supply and demand, while almost everyone else in the country is bound by
them? (If you are so unhappy with the laws of supply and demand in
the U.S., why don’t you just move to a communist country where such laws
don’t apply so much?)
* Where were you (or others like you) 30 years ago, when I was raising
hell about the inappropriate formation of an adjunct/non-tenure-track
underclass? (There was a real opportunity to address the problem then,
before it became the intractable problem that it is today.)
* Where were you (and others like you) when I stood up in an
all-faculty meeting, with virtually no support from my faculty
colleagues, and told the president of my university that he needed to
resign because the central administration’s incompetence and greed were
destroying the finances and educational integrity of my university?
* Where were you (and others like you) when I was giving speeches and
writing academic articles and a book on the dangers of treating
universities like businesses instead of like educational organizations?
* What are you doing now (besides whining), while I am engaging the
trustees and central administration of my university in an attempt to
pressure them into getting rid of the silly business model that they are
using to run the university, which treats adjuncts as nothing more than
a cheap source of labor?
* Why should I continue to care about the plight of adjuncts like you,
when you blame innocent people for your own problems, when you refuse to
listen to basic facts and logic, and when you insult the very people
who are probably the best hope for solving the problem?
In no way, shape or form am I complicit in unraveling higher
education, as you so incorrectly suggested. Nor do I know in my heart
that I am guilty of any such thing, as you so dishonestly stated in your
posting. My job is not to ensure that you have a job. And I cannot
help you at all, if you are too thick-headed to act in your own best
interest by first understanding the problem and accepting responsibility
for your role in helping to create the problem in the first place.
One doesn’t have to be in denial about the dire state of American higher education to fail to feel any sympathy for the entitled, badly educated, would-be education professionals who have not only helped sow the seeds of their own indebted servitude, but still actively serve as intellectual shock troops and recruiters for the very system that oppresses them.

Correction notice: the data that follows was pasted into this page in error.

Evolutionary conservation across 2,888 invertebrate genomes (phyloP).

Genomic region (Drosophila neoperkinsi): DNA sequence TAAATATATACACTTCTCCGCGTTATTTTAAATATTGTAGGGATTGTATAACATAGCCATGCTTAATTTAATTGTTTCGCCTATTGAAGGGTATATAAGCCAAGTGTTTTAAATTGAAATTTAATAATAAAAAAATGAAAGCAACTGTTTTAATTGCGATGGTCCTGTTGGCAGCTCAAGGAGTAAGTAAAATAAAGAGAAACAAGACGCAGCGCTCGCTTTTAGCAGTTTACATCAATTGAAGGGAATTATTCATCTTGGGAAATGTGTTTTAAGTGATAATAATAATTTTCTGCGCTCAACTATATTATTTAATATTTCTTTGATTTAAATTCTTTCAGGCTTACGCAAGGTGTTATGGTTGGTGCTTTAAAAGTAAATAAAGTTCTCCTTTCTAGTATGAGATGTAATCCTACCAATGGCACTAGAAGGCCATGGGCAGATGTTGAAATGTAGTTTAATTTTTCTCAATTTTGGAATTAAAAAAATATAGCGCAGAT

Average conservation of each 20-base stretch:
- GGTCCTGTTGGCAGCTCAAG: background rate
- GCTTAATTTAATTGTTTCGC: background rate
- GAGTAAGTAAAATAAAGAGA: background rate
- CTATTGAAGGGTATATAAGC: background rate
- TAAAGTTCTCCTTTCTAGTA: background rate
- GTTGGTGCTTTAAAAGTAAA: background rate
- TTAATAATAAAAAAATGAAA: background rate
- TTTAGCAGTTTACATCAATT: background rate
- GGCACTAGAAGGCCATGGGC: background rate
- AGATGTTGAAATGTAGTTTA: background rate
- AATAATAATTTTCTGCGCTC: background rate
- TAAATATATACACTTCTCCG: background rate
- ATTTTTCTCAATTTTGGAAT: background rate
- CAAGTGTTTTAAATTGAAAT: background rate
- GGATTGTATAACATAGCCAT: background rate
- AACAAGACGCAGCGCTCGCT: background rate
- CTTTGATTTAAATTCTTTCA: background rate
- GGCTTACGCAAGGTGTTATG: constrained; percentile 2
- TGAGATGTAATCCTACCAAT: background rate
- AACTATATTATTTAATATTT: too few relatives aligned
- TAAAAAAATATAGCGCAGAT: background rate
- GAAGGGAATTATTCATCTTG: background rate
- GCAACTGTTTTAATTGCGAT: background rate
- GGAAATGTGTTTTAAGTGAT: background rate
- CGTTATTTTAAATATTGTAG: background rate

They also don’t seem to understand that all the social spending on the elderly, the vibrant, and the foreign they support means that there is little remaining for the liberal arts that the aspirational middle class used to proudly fund. The same people that previously had no objection to paying for government-funded orchestras and theatres now resist being taxed to pay for the diversification of their schools and neighborhoods.
Furthermore, a graduate student with inside access notes that the tenured faculty absolutely bears considerable responsibility for the academic decline:
I’m currently a graduate student and a staff person at a major
college. I have the dubious honor of sitting in and taking notes during
the faculty meetings of one department. Our faculty have, at every
budget crunch opportunity, cut the funding for graduate students,
student activities, and part-time instructors. Our faculty bemoan their
salaries to any and every ear, but given a single whisper of power
behave as cruelly as any member of the relative 1% and abuse, exploit,
and exhaust the students.
College has been destroyed by the abuse of tenure. The faculty are
the 1%, the students and part-timers are the 99%. The Administration ARE
Our faculty are the -sole- source of the corruption, laziness, and
weakness of the department. They are each required to teach 2 courses a
semester and each of them asks for a ‘course buy out’ on the
justification their research is more important than students. Of 24
Professors, 11 are currently teaching. While our university has courses
with 500 students, our part-time instructors, the abused 3rd class, or
our graduate students teach those sections. Our professors select
’boutique’ courses, some of which enroll 5 students (undergraduate
courses with course caps of 55, but only 5 interested students because
the class is irrelevant to the major but interesting to the professor).
When professors buyout courses they ‘pay’ from their salary or a grant
approximately $4000. It costs our department over $11000 to reassign the
course (I do the budget). Our faculty declare tenure is end-all-be-all.
Tenure committees value research and publication, not teaching,
therefore so do our professors. They publish drek that goes straight to
archive, get tenure, and sit on their title for another 30 years. They
are not assets and are barely intellectuals. When we recently had a vote
in my department on whether to fund graduate student scholarships or
faculty travel, travel won in a vote of 2:22.
The administration, which is so denigrated, and rightfully so, in
this article is in fact made of up of former professors. My Dean is an
English PhD. He has pulled half of our TA and GA positions, leaving our
students without funding and forcing those who want to continue their
education into massive debt. He simply increased the minimum number of
students the other TAs had to teach (for the same amount of money). He
hired over 70 new faculty with the money ‘saved.’
Our Associate Dean in charge of curriculum is a Chemistry PhD who
taught for 20 years. He personally made the announcement, taking public
credit for the idea, to no longer require fine arts or foreign language
credits for undergraduates. This decision resulted in a huge reduction
of registrations and effectively killed our German, Russian, French,
Italian, Mandarin, and foreign literature programs. Without
undergraduate classes to teach, the graduate program is disappearing
Of course, it hardly comes as a surprise to anyone with a university degree to be informed that most tenured academics are narrow-minded, self-centered bastards.